India: A Place of Dreams
July 8, 2009
Recently, on an unbearably hot and steamy day walking down a traders lane in Mumbai, I found myself marveling at how much the country has truly transformed. As a first-generation Indian-American, I have been traveling to the country since I was child, and, while I have noticed the obvious economic changes taking place-the beautiful new Bangalore international airport, the glow of television sets in even the most informal dwellings in Mumbai, the sight of cell phones in a remote Rajasthan village where houses are still constructed from cattle dung-I had truly missed the real change until that moment: the growing confidence in Indian society. India had become a place of dreams.
My earliest memory of India was arriving at Mumbai international airport with my parents and getting stopped by customs officials. Like most Indians living abroad, my father would pack suitcases full of items that were difficult for my family to buy in India (or for which the quality in India was bad). On that particular trip, my grandmother had asked for a toaster. The officials inspected the toaster and pulled my father aside to tell him there would be a large customs duty for this “foreign luxury item.”
In those days, people still joked about the “Hindu rate of growth,” a derogatory term used to describe India’s low annual growth rate between the 1950s and 1980s. Indeed, before economic reforms began in 1991, the average annual growth rate stagnated around 3-3.5 percent. The Indian economy was shackled during a period known as the “License Raj,” with its elaborate and cumbersome set of regulations that made it very difficult for entrepreneurs to start and grow businesses. These procedures, coupled with price controls, high tariffs, and restrictive policies on foreign direct investment, crippled the Indian economy for decades. In response, millions of Indians emigrated from India in search of more dynamic economic opportunities. The success of these immigrants abroad as professionals and entrepreneurs in their adopted homelands is well known, and underscored the fact that there wasn’t something about Indian culture that prevented the country from thriving, but rather a set of restrictive policies that held back entrepreneurship, innovation, and productivity.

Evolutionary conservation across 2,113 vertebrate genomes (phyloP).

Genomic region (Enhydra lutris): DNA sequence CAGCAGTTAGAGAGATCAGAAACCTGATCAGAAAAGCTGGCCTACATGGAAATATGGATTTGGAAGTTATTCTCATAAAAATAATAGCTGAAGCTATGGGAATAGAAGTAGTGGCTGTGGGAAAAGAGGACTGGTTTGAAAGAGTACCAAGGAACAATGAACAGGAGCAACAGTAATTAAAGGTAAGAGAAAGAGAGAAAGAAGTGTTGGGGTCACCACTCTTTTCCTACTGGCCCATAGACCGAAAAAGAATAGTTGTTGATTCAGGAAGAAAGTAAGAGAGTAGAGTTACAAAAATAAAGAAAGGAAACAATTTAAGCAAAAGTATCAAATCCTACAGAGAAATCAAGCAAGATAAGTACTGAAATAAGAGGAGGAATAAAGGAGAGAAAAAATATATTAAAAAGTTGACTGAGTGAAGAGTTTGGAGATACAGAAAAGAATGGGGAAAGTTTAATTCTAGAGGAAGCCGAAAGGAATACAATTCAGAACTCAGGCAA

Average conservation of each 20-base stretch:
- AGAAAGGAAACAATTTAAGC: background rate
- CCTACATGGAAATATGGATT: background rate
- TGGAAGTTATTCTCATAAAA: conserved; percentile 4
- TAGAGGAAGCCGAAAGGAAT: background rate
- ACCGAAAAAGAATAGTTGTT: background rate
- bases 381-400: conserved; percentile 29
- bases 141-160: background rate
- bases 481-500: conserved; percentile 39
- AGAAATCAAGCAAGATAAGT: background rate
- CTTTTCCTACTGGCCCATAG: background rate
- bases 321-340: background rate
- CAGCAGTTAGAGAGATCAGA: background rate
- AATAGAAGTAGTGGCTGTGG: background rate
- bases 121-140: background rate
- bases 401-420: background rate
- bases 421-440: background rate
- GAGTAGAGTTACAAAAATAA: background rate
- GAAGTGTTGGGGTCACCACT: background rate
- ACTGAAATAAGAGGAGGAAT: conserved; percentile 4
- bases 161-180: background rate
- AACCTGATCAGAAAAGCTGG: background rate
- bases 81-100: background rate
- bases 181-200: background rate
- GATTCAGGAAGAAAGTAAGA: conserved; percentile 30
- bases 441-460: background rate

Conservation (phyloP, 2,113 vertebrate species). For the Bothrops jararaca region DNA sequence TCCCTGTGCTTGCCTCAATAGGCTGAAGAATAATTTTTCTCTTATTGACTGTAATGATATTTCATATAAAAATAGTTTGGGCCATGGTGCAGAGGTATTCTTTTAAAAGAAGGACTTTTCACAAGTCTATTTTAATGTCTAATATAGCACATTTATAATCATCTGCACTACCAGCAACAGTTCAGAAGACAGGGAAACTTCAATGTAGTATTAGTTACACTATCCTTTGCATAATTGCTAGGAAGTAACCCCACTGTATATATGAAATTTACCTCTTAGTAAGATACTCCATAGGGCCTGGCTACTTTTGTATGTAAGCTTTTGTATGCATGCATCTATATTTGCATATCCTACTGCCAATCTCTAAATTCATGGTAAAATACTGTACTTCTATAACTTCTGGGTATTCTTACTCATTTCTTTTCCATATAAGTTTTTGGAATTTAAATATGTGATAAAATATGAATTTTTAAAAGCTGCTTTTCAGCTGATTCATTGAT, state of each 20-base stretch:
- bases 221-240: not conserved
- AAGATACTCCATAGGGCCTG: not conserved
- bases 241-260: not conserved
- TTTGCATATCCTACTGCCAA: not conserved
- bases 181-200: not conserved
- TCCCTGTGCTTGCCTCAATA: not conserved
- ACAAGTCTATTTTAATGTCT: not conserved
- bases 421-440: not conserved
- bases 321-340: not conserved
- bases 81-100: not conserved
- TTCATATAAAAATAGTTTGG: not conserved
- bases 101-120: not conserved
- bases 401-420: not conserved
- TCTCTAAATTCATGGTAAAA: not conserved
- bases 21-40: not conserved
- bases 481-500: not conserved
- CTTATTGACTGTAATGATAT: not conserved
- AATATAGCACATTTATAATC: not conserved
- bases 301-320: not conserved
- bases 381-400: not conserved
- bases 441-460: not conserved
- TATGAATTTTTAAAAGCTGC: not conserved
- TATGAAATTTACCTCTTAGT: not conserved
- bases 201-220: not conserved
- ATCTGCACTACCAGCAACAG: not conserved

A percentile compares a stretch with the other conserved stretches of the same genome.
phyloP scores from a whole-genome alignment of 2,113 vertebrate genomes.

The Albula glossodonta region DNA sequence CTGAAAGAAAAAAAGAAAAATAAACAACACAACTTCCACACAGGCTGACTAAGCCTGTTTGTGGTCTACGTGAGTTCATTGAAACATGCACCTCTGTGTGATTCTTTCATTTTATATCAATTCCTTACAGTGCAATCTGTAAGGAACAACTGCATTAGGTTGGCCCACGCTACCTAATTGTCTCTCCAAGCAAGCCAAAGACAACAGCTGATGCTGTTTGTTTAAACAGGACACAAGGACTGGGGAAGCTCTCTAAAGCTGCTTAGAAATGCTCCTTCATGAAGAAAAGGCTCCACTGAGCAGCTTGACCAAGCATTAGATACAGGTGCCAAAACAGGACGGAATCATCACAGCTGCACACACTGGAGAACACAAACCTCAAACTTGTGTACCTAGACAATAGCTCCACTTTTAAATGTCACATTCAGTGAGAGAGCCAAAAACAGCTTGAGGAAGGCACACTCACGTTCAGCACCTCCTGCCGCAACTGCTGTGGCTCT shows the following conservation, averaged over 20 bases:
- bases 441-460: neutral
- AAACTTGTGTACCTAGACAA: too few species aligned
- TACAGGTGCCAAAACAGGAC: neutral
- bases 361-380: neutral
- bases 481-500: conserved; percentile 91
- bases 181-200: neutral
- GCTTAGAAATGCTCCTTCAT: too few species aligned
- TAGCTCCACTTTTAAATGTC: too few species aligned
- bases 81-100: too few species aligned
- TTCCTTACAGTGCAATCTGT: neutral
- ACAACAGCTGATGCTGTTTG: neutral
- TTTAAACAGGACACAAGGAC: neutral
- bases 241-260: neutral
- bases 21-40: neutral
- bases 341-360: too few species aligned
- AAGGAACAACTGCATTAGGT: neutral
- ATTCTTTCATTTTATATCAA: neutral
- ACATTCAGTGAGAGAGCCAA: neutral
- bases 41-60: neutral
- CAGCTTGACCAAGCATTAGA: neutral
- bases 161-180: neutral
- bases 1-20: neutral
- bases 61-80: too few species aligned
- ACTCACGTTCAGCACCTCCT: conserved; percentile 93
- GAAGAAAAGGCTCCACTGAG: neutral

Today, India bears little resemblance to the India I remember visiting in my childhood. Economic liberalization has freed the Indian economy to achieve growth rates of 5-6 percent annual growth in the 1990s, and upwards of 7 percent in the last decade (with 2006-2008 seeing 9+ percent).
Even in the wake of the current economic crisis, India is doing relatively well because of growing rural demand. More than 60% of Indians are still employed in agriculture. The impact of the global downturn has been muted for many of these Indians to whom credit was seldom extended by banks (but who are now buoying those same banks with their deposits). Analysts believe that a good monsoon season and state aid programs – including a scheme that guarantees poor rural families at least 100 days of employment a year – will support India’s wider economy by putting a few more rupees into the pockets of the country’s rural poor. Indeed, the government recently announced that the 2010 budget will expand such programs to continue bolstering the economy.
These efforts seem to be working. Forecasts from 2009 predict a 5.5 percent annual growth rate. Although this is a sharp deceleration from the nearly 10 percent growth a few years ago, it still compares favorably to forecast rates of GDP growth in other Asian countries.
Young Indians now have choices that were unknown to their parents. Those with the means may choose to emigrate for education or work, but it is no longer necessarily seen as the best path to a secure professional future. A secure professional future is possible in India. And those that had previously been barred from economic advancement because of class or social standing are finding that they too can live the “Indian Dream” through an increasing number of opportunities.
To be sure, India still faces many difficult problems. Hundreds of millions of Indians still live in poverty and lack access to basic services. And the country faces an enormous challenge in implementing policies that both encourage growth and ensure equity for all of India’s people. But walking down that hot, crowded, and busy lane in Mumbai, I was filled with a sense of enormous possibility for the country despite its problems. As farmers and traders busily sold their goods, I wondered how India would change in the next 20 years and how people’s lives would improve because of it. As I walked down the lane, I noticed a man coming out of a small appliance shop. He was carrying a bright, shiny toaster. I smiled.
Nina Merchant is The Asia Foundation’s Assistant Director of Economic Programs. She can be reached at email@example.com.
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